Multistage Growth Question

I am looking at Kaplan, book 4, page 318, questions #8 & 9. I’m trying to figure out why the answer does not discount the year 2 constant growth to the 2nd power. This is the question #9 from the book:

Q9) Dividend grows at 25% for two years, after which growth will fall to a constant rate of 6%. If the discount rate is 10%, and most recently paid dividend was $1 the value of the Brown’s st ock using the multistage dividend discount model is:

Answer per the book: $36.65 (because they divided the constant dividend model by 1.1, not 1.1 squared as I think it should be).

What I think the answer should be:

D1: 1.25

D2: 1.56

Value: $1.25/1.1 + (1.56 / (.1 - .06)) / (1.1) squared = 33.54

Thanks in advance for looking into this!

The formula for a constant growth stock says P(t) = D(t+1)/(r-g). In other words, either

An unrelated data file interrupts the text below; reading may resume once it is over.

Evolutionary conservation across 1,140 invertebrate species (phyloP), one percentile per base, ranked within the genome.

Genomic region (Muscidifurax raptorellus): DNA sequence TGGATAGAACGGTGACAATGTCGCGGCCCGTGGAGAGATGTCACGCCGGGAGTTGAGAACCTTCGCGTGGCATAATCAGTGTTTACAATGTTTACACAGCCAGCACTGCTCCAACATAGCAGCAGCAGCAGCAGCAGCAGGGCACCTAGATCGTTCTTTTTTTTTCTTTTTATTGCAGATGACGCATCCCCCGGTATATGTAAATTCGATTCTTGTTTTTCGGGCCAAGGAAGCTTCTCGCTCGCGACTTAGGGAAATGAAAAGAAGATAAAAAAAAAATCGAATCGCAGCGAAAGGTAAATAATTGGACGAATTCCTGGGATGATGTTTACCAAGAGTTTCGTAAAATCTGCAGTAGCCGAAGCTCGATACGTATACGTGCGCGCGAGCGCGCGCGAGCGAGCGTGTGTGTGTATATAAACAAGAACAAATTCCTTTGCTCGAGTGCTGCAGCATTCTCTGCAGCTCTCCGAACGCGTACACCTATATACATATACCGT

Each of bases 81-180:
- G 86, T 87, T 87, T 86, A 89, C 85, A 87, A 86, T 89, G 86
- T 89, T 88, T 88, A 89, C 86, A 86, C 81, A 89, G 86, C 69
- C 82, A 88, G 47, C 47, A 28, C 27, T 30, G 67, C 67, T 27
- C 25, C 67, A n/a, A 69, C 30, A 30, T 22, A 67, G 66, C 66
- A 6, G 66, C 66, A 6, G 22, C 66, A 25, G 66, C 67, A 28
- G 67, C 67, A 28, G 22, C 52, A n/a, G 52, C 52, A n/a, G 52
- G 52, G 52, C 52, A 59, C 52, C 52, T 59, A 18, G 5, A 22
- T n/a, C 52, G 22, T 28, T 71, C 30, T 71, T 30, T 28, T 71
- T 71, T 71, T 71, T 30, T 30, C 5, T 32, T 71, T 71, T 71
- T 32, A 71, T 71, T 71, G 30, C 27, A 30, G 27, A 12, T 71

1. the price at any point in time is based on the NEXT expected dividend, or (Alternately)

  2. If you use a dividend to calculate a price using the constant growth formula, you’ll get a price that is as of one period before the dividend.

So, since you’re using the “time 2” dividend, you get a “time 1” price (i.e. what the stock will be worth one year from today. That’s why it is discounted one year instead of two.

Yes here the Answer by book is correct 36.65.

Caculation is 1.25/1.1 + 1.25*1.25/(1.1)^2 + (1.25)^2 * 1.06/10%-6%/(1.1)^2

Here the answer comes 36.65

ok, so i got the same answer first that the original poser got.

I left out the step, where to get the numerator, you need to do 1.56*1.04.

I had just did 1.56/(.10-.06).

@busprof, thanks so much! finally clicking now haha!

My pleasure. It’s one of those concepts that are confusing at first but simple after the fact - like many things.